The exhibition traces all the crucial moments of this magnificent career, from altarpieces to portraits and self-portraits, various studies of figures, images of the Madonna and child and of saints, prints, tapestries, a reproduction of the fresco called School of Athens, designs for sculptures, and drawings of ancient Roman buildings; it is an exhaustive vision that looks like a supernatural achievement given that it was attained in only twenty years of Raphael’s artistic career.
Confidence, ambition and the ‘multidimensional nature of his creativity’ are highlighted in the exhibition as well as the ‘apparently effortless’ nature of his paintings. Examples are his compositions of the Madonna and child and of saints, which are all different from one another. He improves the traditional iconography of the monumental altarpieces, such as in ‘Crucified Christ with the Virgin Mary, Saints and Angels’ (1502), in which the figures are so perfectly composed against an idyllic background that depicts pure daylight and where there is no sign of violence or blood; the heads of the figures look upwards or are slightly tilted. The crucifixion seems to have already transcended in the form of the resurrection. A similar monumental composure can be seen in ‘Virgin and Child with St John the Baptist and St Nicholas of Bari’ (1505), in which the perspective of the throne and the archway conveys a sense of a steady sculptural setting.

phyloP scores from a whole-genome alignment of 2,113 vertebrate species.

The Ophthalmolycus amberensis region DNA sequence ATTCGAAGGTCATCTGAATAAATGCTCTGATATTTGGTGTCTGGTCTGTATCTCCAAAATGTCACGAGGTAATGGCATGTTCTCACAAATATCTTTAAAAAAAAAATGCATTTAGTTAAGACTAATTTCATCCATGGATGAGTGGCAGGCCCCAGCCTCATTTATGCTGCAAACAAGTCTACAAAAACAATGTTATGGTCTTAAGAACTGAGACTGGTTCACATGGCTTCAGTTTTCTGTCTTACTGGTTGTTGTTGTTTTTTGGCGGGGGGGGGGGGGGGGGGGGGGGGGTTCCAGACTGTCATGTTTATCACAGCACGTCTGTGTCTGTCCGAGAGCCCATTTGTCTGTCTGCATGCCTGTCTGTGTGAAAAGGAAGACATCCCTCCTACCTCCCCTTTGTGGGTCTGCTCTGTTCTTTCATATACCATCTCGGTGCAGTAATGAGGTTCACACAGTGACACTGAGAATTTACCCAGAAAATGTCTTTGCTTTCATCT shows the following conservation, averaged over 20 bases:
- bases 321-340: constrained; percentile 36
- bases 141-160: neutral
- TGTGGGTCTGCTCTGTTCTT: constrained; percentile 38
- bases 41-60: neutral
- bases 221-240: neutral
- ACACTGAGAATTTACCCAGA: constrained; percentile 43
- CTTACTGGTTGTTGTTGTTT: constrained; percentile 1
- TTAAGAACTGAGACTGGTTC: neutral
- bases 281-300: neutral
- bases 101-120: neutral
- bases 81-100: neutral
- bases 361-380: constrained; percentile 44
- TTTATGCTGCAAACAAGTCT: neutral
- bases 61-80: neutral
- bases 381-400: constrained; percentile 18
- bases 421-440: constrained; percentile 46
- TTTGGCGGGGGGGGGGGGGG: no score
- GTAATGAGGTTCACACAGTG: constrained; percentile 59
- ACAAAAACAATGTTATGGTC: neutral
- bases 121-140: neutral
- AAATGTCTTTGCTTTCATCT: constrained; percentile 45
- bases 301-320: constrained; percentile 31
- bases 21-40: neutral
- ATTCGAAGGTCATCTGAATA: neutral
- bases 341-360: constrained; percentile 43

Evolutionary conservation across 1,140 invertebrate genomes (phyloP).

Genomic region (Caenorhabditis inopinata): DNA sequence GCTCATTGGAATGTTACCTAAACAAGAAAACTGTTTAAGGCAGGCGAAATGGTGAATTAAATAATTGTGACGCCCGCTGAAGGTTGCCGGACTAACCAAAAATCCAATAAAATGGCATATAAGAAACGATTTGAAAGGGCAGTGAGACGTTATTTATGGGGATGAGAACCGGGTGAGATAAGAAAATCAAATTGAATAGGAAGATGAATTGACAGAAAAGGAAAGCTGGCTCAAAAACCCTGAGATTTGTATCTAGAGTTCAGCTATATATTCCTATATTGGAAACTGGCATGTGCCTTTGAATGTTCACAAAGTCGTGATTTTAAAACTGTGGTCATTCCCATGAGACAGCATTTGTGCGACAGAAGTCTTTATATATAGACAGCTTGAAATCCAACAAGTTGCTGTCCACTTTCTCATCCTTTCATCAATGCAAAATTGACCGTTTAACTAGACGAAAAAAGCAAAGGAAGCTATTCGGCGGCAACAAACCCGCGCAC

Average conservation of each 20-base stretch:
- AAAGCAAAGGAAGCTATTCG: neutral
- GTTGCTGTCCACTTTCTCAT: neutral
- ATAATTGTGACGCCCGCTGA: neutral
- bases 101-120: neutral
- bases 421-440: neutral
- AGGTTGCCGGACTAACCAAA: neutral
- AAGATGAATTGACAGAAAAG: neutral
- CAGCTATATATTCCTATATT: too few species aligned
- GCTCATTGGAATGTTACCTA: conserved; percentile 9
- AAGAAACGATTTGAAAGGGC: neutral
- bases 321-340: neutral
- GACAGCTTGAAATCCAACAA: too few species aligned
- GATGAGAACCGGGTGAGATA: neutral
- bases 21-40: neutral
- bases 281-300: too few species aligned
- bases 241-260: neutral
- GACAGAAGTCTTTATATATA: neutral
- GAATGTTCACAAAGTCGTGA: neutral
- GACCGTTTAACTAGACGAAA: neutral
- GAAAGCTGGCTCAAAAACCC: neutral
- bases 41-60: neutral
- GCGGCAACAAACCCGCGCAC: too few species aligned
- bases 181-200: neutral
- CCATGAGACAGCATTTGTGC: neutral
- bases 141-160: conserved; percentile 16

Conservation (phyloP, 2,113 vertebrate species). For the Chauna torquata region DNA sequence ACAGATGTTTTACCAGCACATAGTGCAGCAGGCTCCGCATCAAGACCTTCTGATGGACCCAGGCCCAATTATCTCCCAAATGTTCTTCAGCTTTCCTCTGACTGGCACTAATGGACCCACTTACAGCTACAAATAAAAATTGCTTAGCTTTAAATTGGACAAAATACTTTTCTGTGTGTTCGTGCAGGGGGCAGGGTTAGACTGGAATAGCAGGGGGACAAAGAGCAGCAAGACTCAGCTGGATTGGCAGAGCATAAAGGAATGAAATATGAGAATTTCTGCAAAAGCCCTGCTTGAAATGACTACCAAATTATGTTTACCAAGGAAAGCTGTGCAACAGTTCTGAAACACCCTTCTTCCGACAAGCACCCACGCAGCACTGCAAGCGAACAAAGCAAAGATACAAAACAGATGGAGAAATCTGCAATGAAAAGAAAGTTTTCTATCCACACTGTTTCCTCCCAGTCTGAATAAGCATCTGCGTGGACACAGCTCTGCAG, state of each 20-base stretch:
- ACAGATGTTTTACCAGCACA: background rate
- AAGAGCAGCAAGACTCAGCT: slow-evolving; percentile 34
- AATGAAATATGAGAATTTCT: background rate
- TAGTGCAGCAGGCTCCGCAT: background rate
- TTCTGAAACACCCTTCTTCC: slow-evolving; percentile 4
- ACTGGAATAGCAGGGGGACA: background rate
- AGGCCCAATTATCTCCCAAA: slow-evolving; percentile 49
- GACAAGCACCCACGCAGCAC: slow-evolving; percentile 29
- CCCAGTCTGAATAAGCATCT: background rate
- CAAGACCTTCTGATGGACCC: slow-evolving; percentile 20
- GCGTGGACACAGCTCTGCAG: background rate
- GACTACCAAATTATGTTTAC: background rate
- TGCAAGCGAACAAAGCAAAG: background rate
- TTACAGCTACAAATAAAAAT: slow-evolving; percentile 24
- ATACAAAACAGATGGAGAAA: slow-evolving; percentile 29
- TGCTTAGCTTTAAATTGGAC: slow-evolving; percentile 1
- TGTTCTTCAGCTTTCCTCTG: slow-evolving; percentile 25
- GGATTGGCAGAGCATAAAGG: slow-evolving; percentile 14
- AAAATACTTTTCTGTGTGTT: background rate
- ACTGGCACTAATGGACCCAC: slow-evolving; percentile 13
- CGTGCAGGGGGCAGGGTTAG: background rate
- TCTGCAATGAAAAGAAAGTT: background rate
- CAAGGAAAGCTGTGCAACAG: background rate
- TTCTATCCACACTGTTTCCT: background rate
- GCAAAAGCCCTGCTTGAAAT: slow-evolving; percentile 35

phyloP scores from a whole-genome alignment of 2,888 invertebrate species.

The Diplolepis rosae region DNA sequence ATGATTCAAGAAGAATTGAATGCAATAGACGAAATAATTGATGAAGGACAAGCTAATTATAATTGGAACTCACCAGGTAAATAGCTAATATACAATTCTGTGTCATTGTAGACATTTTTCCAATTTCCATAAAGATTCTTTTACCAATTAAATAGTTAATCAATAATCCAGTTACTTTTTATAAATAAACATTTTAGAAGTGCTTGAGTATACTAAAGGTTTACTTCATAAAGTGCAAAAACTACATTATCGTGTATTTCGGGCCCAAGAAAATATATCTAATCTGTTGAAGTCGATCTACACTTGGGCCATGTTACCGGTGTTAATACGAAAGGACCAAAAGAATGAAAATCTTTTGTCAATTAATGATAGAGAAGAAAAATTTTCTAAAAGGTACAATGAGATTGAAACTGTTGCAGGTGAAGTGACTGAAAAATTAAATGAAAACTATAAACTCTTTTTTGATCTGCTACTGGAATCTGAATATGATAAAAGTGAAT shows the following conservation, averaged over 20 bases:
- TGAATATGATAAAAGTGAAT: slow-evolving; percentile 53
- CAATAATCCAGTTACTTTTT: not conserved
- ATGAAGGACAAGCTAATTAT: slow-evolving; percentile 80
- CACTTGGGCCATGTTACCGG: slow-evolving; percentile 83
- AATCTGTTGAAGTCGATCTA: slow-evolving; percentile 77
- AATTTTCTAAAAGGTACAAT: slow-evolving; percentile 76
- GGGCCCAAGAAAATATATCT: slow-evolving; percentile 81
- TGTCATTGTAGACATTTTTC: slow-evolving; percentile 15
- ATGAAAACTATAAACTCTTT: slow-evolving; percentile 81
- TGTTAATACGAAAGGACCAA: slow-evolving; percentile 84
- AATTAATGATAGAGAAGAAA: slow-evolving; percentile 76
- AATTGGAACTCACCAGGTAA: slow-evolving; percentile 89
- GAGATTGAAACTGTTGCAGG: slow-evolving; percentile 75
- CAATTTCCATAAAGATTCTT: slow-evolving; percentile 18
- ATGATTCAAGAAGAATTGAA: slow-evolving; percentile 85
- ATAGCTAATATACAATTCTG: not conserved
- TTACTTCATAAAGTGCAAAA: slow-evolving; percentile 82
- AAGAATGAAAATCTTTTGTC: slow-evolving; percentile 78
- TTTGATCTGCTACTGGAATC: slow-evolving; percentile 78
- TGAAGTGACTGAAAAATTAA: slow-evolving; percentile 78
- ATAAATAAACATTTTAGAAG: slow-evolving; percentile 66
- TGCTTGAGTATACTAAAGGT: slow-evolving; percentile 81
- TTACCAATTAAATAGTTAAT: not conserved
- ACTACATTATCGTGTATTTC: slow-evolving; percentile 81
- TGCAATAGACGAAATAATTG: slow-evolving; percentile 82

Among the beautiful images of the Madonna and child on display, ‘Virgin and Child with John Baptist’ (1510–11) and the so called ‘Bridgewater Madonna’ (1507–8) show the interesting dynamic movement of the figures. The Virgin Mary is looking obliquely as if contemplating her child’s future destiny; she is caring and meditative at the same time, expressing the tenderness of the relationship between mother and child but also the commitment to the salvation of humankind. Her robes are depicted in bright red and blue, symbols of the purity of the sacrifice. A similar dynamic torsion is apparent in ‘St Catherine of Alexandria’ (1507), which is reminiscent of ‘Leda and the Swan’ (1505–7), which was inspired by a lost drawing of Leonardo da Vinci. The twisted pose of the saint suggests heaven in a serene atmosphere in which the soft tones emphasise the spontaneous acceptance of the martyrdom.